Shamanism, Colonialism, and the Wild Man

A Study in Terror and Healing
Author: Michael T. Taussig
Publisher: University of Chicago Press
ISBN: 9780226790138
Category: Social Science
Page: 517
View: 5347

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Looks at the interaction between civilized and primitive people in Colombia, examines the role of the shaman, and discusses healing practices in the jungle

Shamanism, Colonialism, and the Wild Man

A Study in Terror and Healing
Author: Michael T. Taussig,Taussig, Michael T. Taussig
Publisher: N.A
ISBN: N.A
Category: Social Science
Page: 517
View: 2046

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Looks at the interaction between civilized and primitive people in Colombia, examines the role of the shaman, and discusses healing practices in the jungle

On Violence

A Reader
Author: Bruce B. Lawrence,Aisha Karim
Publisher: Duke University Press
ISBN: 9780822337690
Category: Political Science
Page: 578
View: 7966

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DIVAn interdisciplinary collection of primary texts on the subject of violence, from Freud to Gramsci to Foucault, from Ghandi to Osama bin Laden. The editors' introductions frame the texts within questions of how violence is generated and perpetuated in so/div

Moments of Magical Realism in US Ethnic Literatures


Author: Lyn Di Iorio Sandín,R. Perez
Publisher: Springer
ISBN: 1137329246
Category: Literary Criticism
Page: 279
View: 8060

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A collection of essays that explores magical realism as a momentary interruption of realism in US ethnic literature, showing how these moments of magic realism serve to memorialize, address, and redress traumatic ethnic histories.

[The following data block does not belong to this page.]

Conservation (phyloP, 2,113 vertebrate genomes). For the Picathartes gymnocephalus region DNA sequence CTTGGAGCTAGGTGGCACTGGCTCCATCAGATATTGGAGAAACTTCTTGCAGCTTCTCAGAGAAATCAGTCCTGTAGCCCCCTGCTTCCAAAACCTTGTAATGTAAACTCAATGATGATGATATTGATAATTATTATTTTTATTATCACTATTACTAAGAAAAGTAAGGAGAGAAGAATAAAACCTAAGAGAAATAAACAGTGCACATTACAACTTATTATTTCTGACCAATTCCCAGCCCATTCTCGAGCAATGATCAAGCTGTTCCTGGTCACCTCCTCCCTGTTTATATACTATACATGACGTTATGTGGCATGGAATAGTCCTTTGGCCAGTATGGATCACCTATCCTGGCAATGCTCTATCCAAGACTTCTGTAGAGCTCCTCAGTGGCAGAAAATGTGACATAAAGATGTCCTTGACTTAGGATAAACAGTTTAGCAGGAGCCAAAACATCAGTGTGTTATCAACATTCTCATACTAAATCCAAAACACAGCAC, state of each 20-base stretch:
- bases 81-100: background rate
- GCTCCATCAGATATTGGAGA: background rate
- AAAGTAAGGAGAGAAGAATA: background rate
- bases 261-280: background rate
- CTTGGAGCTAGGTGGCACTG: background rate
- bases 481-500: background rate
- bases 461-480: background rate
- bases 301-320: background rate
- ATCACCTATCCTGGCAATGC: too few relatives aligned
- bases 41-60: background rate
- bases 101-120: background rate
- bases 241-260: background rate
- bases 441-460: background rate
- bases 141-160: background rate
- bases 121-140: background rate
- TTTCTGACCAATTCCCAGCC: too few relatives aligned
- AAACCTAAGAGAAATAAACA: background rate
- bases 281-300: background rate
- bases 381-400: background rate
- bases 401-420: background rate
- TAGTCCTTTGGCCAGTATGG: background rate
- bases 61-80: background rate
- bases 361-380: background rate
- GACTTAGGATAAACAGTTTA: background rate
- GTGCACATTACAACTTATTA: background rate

Imprisoned in a Luminous Glare

Photography and the African American Freedom Struggle
Author: Leigh Raiford
Publisher: UNC Press Books
ISBN: 080788233X
Category: Social Science
Page: 312
View: 6158

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In Imprisoned in a Luminous Glare, Leigh Raiford argues that over the past one hundred years, activists in the black freedom struggle have used photographic imagery both to gain political recognition and to develop a different visual vocabulary about black lives. Offering readings of the use of photography in the anti-lynching movement, the civil rights movement, and the black power movement, Imprisoned in a Luminous Glare focuses on key transformations in technology, society, and politics to understand the evolution of photography's deployment in capturing white oppression, black resistance, and African American life.

African Voices, African Lives

Personal Narratives from a Swahili Village
Author: Pat Caplan
Publisher: Routledge
ISBN: 1134776055
Category: Social Science
Page: 288
View: 3824

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African Voices, African Lives explores the world of 'Mohammed', a swahili peasant living on Mafia Island, Tanzania. Through his own words - some written, some spoken - and those of his relatives, including his ex-wife and one of his daughters, he enables us to see the world through his eyes, including the invisisble world of spirits which plays a significant role in his life. This information is gathered by Pat Caplan, the anthropologist, over almost three decades of talking and writing to each other. She acts not only as translator and editor, but also as interpreter, bringing in her own knowledge gathered from field data as well as comparative material from other anthropological work. By utilising a mixture of styles - narrative and life history, ethnographic observation, and the diary kept by Mohammed at the anthropologist's bequest, African Voices African Lives will make an important contribution to current debates in anthropology by grappling with issues raised by 'personal narratives', authorial authority, and with refexivity.

Sex and Sexuality in Early America


Author: Merril D. Smith
Publisher: NYU Press
ISBN: 9780814780671
Category: History
Page: 341
View: 8717